I am not on Facebook. I used to be on MySpace, but quickly tired of it. I was enthusiastic about Friends Reunited, which Facebook seems to have replaced, but cancelled my membership when they sold it to ITV, which was the end of it anyway. I am on Twitter, and have been since May 2009, although I admit I am tiring of that. But I’m not against social networking per se. It is a thing of our age, for better or for worse. Anyway, you don’t need to be on Facebook or Twitter or any of those social networking sites to know that The Social Network is a fantastic film, nor more than you need to go horse riding or carry a gun to know that Rio Bravo is a fantastic film. (I watched Rio Bravo again recently; it is a fantastic film.) Indeed, I rather suspect it is being enjoyed more by those who aren’t caught up in the whole Facebook thing. Chiefly because it’s not about Facebook; it’s about ambition biting hard and falling out with your friends.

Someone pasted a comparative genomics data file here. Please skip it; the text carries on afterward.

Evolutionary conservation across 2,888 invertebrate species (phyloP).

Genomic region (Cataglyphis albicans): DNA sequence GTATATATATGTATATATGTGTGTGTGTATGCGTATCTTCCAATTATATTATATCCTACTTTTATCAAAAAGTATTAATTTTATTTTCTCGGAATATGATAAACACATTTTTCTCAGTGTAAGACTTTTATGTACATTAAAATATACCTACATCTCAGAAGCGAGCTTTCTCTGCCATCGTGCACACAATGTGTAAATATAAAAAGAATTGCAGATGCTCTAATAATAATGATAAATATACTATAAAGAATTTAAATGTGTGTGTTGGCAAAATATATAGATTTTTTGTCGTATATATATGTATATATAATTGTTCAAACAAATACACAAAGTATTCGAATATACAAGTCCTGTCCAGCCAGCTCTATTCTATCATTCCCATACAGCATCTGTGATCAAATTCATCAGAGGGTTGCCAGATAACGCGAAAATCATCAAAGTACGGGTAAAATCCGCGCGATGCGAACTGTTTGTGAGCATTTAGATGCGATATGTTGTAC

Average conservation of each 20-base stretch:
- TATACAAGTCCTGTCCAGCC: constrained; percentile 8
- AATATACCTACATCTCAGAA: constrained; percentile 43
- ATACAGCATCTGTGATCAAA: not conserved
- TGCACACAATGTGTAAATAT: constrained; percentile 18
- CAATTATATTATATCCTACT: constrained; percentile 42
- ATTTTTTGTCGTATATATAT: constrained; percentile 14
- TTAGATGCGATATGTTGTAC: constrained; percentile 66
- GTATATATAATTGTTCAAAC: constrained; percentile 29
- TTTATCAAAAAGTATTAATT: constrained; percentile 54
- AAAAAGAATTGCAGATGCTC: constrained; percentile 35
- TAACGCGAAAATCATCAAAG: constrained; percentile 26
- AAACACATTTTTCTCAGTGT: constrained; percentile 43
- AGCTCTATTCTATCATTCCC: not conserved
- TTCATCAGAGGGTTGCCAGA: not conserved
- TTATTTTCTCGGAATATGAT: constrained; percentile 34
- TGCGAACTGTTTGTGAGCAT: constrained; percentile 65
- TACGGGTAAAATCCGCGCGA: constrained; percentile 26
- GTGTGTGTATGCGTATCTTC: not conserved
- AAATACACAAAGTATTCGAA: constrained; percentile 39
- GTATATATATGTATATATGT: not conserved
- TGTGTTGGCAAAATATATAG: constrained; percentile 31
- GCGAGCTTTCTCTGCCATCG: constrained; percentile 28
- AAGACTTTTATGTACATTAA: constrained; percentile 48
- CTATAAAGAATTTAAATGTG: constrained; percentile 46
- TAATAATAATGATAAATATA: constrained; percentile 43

My love for Aaron Sorkin, who wrote The Social Network, knows few bounds. Clearly, I worshipped at the feet of The West Wing – even after he’d left, actually, as the show continued in his image – and gave Studio 60 On The Sunset Strip as many chances as it needed. I loved the dialogue – and the emphasis on dialogue – in A Few Good Men and The American President before I cared enough to remember the name of the writer. And I enjoyed Sports Night, the show Sorkin wrote before West Wing. Charlie Wilson’s War is fine, although it made me wish he was still writing The West Wing. The Social Network makes me glad he’s not still writing The West Wing.